Samurai 8: The Tale of Hachimaru started out on a good note, with Naruto creator Masashi Kishimoto building a strong world and foundation for his new hero. But with the second volume, the main objective comes to light. While it has some potential, one cannot help but feel this is ground that’s been treaded one too many times. Thankfully, there’s a bit more to Samurai 8 than the norm.

Now training under Master Daruma, Hachimaru comes face-to-face with his princess of fate. Ann, a kind girl with a stuttering issue, acts somewhat coldly at first to Hachimaru, before opening herself up more to him. As the two slowly become a fine pairing, a new threat in the form of Daruma’s former pupil arrives to take Hachimaru away. But as luck would have it, his dad has a couple of surprises waiting deep from within.

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I’ll admit that the pacing between Hachimaru and Ann’s partnership is pretty realistic, not going deep into tsundere mode and instead having the two build a trust with one another. While it’s wrong for Hachimaru to lie about his past, it goes to show just how far he’ll go to look strong in front of people he cares about. (He quickly gets a chance to redeem himself for his lie when he faces off against Ata.) But from his true weaknesses comes a strength that he pulls out when the time arrives to protect someone.

When Ata arrives, the truth behind Hachimaru and his father is revealed, giving way to a somewhat heartbreaking tale of a scientist and a child he should’ve killed. It leads to a nice twist on the Seven Samurai concept, with the often heroic characters now being cast as the story’s villains. Hachimaru’s father Dr. Furuta demonstrates his own hidden strengths in a battle with Ata, as he attempts to sacrifice himself for the benefit of his son. Although we’ve seen countless variations on this trope, it’s effective story-wise nonetheless.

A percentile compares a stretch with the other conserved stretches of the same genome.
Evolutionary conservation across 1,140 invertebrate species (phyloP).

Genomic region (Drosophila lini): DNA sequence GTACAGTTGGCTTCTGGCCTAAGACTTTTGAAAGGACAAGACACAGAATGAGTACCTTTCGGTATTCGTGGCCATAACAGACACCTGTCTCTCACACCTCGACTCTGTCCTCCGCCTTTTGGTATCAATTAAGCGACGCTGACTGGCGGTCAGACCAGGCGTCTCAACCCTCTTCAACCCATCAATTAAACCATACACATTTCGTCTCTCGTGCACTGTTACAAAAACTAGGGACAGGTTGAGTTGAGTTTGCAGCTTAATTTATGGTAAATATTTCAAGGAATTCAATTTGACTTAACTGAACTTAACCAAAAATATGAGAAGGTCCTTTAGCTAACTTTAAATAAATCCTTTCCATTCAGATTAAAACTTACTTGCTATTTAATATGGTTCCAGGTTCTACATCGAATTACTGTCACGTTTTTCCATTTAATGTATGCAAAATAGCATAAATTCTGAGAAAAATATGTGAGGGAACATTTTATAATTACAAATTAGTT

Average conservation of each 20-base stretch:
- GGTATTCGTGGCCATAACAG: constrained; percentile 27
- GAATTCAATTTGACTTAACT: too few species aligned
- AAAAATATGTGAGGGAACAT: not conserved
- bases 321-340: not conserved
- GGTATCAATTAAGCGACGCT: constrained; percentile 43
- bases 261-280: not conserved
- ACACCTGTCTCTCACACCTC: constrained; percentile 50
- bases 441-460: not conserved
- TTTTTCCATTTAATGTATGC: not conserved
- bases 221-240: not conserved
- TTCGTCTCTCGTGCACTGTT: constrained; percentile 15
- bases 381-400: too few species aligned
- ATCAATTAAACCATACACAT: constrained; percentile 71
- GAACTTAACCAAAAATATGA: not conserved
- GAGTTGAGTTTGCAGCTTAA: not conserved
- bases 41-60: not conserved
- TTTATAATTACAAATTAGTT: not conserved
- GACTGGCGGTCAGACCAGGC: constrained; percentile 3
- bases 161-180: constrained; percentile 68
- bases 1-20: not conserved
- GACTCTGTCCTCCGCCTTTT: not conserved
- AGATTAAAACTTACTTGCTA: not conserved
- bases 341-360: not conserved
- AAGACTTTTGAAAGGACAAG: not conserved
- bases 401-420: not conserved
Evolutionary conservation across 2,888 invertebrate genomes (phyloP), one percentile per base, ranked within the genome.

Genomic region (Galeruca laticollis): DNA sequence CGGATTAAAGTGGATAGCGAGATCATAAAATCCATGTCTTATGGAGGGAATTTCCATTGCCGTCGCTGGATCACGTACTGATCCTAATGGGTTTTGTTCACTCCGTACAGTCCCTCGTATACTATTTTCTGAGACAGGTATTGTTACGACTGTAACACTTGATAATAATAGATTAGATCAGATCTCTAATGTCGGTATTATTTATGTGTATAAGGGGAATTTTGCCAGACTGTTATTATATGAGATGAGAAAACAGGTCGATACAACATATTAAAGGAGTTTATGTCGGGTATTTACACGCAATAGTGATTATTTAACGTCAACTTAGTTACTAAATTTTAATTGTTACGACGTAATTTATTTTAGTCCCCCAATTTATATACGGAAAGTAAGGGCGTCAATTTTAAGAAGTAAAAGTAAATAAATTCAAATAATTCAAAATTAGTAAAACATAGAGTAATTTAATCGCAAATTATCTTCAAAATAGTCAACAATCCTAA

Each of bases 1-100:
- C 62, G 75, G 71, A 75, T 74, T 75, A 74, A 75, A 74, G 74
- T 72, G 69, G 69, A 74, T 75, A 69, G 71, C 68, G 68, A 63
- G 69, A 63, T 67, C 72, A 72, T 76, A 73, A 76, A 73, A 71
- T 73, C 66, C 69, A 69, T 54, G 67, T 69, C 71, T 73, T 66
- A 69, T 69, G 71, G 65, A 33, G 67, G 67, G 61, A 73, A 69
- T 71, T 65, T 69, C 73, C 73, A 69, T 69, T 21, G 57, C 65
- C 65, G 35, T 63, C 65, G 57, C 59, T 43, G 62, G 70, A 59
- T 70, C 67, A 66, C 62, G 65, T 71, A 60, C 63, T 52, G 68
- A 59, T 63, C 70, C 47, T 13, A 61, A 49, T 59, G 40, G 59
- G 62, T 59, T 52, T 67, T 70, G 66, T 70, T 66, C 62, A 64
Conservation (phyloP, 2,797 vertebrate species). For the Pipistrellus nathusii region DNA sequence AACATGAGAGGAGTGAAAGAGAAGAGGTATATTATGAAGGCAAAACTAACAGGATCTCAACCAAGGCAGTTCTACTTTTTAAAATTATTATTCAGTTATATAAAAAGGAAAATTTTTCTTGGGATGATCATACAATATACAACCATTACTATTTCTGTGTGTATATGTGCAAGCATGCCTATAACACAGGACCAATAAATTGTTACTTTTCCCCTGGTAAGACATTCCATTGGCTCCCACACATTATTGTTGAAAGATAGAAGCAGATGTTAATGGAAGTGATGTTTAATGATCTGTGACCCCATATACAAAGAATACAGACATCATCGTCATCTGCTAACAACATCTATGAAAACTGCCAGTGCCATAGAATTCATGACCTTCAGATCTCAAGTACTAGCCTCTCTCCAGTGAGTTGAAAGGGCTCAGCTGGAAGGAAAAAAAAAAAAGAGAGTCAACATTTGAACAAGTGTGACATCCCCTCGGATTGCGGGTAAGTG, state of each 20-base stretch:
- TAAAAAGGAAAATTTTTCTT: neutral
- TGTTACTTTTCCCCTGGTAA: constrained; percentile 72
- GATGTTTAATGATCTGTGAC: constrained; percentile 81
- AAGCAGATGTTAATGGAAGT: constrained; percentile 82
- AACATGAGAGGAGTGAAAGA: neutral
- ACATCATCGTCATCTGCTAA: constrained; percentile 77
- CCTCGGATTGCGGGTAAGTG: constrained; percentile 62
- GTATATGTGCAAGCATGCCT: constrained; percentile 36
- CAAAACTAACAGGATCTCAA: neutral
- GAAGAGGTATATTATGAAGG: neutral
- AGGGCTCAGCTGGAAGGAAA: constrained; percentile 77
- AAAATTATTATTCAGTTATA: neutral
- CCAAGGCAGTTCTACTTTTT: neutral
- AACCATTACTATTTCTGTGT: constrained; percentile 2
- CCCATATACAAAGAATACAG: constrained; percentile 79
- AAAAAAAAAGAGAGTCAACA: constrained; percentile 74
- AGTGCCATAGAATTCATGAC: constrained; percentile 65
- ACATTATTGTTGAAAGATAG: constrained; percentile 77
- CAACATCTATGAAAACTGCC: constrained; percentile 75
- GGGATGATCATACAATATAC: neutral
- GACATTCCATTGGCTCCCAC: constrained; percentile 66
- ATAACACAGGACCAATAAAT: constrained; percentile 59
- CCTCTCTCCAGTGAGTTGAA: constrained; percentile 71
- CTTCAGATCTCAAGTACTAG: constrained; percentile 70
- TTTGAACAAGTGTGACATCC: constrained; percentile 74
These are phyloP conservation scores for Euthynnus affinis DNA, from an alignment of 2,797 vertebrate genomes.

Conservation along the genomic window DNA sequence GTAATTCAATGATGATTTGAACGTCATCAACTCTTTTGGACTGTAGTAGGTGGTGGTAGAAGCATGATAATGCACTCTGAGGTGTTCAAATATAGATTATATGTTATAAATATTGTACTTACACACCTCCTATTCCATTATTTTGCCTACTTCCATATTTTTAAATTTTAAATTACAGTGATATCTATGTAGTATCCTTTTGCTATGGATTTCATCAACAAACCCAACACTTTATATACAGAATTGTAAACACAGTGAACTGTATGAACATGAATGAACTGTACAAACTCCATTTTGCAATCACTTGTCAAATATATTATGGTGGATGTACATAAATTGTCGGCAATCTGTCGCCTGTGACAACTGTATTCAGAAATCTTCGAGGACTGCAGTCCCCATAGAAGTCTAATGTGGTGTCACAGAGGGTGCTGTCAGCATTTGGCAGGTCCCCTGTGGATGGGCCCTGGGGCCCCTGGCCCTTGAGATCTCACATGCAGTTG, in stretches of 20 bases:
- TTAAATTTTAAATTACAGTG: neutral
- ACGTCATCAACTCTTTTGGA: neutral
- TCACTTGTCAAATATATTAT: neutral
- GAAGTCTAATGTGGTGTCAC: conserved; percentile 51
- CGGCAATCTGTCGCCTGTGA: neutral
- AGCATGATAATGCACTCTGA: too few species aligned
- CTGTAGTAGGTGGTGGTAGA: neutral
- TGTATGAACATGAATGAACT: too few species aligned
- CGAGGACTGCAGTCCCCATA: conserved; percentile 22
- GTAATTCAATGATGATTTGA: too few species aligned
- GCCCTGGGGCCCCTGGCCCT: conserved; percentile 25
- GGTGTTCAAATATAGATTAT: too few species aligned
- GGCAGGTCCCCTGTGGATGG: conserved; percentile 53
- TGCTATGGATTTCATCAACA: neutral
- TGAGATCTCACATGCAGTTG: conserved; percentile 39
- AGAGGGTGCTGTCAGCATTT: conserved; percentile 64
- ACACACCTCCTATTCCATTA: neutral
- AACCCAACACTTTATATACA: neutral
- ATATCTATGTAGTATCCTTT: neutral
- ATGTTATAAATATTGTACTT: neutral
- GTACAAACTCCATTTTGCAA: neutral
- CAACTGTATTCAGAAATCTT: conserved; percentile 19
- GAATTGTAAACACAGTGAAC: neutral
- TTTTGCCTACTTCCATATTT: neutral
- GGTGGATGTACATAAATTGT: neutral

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Artist Akira Okubo goes to great lengths to showcase the tenacity of battle. Watching as gadgets and robotic limbs pop and explode to a samurai blade demonstrates a cool visual style that — while different from his brother Atsushi’s — has its own kind of uniqueness. It’s certainly akin to what Kishimoto did with Naruto, but with enough changes that make it its own entity rather than a mere follow-up.

Volume Two sets the stage for the real story of Samurai 8: The Tale of Hachimaru. Despite it having some familiarity with other properties, there’s enough newness here that aims to keep the narrative fresh enough to stand out. How it plans to deal the Pandora’s Box and Hachimaru’s connection with the enemy remains to be seen. However, if the pacing keeps up like so, then Samurai 8 will hopefully deliver an epic that’ll appease both fans and newcomers of Kishimoto’s works.

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FINAL GRADE:

Promotional consideration provided by Gabrielle Dyer of VIZ Media

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